Smart Beta versus Active Quant Management – Accountability Matters

Smart Beta strategies are increasingly becoming mainstream investments. By mid-December 2017, over USD 1tn in assets was being managed in such strategies1. But investors should question if the cheap price tag of Smart Beta ETFs is as good value as it first seems; the value add from active quant management should not be ignored.

Ben Dunn, Head of Quantitative Strategies
Eastspring Investments

Nov 2018

Factor investing as an investment approach has grown rapidly in appeal in the past few years. In parallel, exchange traded funds (ETFs) have gained popularity as a low-cost investment vehicle for accessing professionally managed passive strategies. The marriage of factor investing, and ETFs gave birth to the “Smart Beta” fund category.

To meet the growing demand for Smart Beta ETFs, index providers have raced to create indices which represent an array of popular factors such as value, momentum, quality, minimum volatility and size. A Financial Times article in January 20182 claimed there are now 70 times more stock market indices than publicly traded stocks, and factor indices contribute meaningfully to the recent growth.

Choice aside, Smart Beta’s popularity comes down to the cost and ease of access. Smart Beta ETFs are typically cheaper than other active strategies because (at face value):

  • Factors are now well understood and index representations of them are readily available. Index providers will calculate these for a relatively small cost - or in some cases free.
  • Implementation of a strategy that exploits these factors can be made relatively simple and mechanical by just tracking a factor index.

As the merits of factor investing have gained traction, asset allocators have begun to use Smart Beta ETFs as strategic and tactical building blocks in asset allocation. The liquidity and availability of ETFs has great appeal in this domain, as does the reduced effort to invest in a listed ETF compared to onboarding a new active investment manager – particularly for short- or medium-term exposures.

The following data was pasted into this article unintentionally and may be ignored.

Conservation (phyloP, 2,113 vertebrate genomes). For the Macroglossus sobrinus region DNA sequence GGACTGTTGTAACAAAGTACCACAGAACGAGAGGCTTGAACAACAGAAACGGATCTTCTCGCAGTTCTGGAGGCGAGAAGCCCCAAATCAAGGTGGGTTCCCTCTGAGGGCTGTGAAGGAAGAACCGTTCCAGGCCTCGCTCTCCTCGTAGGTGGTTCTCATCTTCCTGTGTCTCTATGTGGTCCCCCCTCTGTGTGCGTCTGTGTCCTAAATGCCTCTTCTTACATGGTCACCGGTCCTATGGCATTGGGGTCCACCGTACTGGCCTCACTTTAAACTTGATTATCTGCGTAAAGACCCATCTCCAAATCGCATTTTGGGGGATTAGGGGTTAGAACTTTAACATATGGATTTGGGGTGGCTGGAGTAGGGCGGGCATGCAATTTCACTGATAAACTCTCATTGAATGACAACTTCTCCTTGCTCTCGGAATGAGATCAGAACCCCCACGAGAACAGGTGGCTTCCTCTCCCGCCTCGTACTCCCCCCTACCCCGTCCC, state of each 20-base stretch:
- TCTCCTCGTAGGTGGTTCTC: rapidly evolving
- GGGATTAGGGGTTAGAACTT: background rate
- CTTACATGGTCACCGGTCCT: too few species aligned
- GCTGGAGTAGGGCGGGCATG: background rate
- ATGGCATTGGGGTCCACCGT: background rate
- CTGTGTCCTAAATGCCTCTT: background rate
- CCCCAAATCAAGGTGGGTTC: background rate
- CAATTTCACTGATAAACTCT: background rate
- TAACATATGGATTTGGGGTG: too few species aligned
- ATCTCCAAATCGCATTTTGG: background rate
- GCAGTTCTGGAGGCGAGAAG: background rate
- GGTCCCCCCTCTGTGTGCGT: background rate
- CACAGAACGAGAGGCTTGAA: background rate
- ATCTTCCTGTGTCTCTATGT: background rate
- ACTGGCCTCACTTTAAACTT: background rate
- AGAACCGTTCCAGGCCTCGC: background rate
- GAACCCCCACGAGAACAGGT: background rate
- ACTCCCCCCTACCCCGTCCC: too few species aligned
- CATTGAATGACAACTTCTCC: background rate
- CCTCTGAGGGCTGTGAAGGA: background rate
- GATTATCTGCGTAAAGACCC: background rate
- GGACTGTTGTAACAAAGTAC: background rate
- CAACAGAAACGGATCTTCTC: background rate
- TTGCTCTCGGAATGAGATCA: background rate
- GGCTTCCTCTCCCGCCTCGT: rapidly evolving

The label says “beta”, but it should be viewed as “cheap alpha”

In a typical Smart Beta ETF, the manager (or ETF provider) will passively track an index that is ultimately created and calculated by an unrelated index vendor; and this is where the “beta” tag arose. However, unlike market beta, which is relatively unambiguous, factor beta is anything but.

In the case of traditional market beta there is not much room for disagreement about what represents the market (the cap-weighted portfolio of assets). But when it comes to a factor, there is no universally agreed definition. For example, even though it is widely agreed that the Value factor represents owning cheap stocks (relative to their assumed fundamental value) and avoiding expensive stocks, there are many degrees of freedom in arriving at a precise definition of an investment strategy or index to capture the factor reward.

Fig 1 shows the median and range of returns over various time horizons (leading up to August 2018) for a range of commonly used US large cap market indices. Despite the differences in methodology, number of stocks, etc., there is little variation in the outcome – you get roughly the market return whichever index, index fund or ETF you invest.

In contrast, Fig 2 shows the return outcomes over the same time horizons for a sample of 17 ETFs that provide cheap access to the Value factor within US large cap equities. There is a total of 14 different indices from 11 different index vendors used by these 17 ETFs. What is even more notable is that the return outcomes are surprisingly varied, despite them all aiming to capture the reward from the same factor in the same market segment.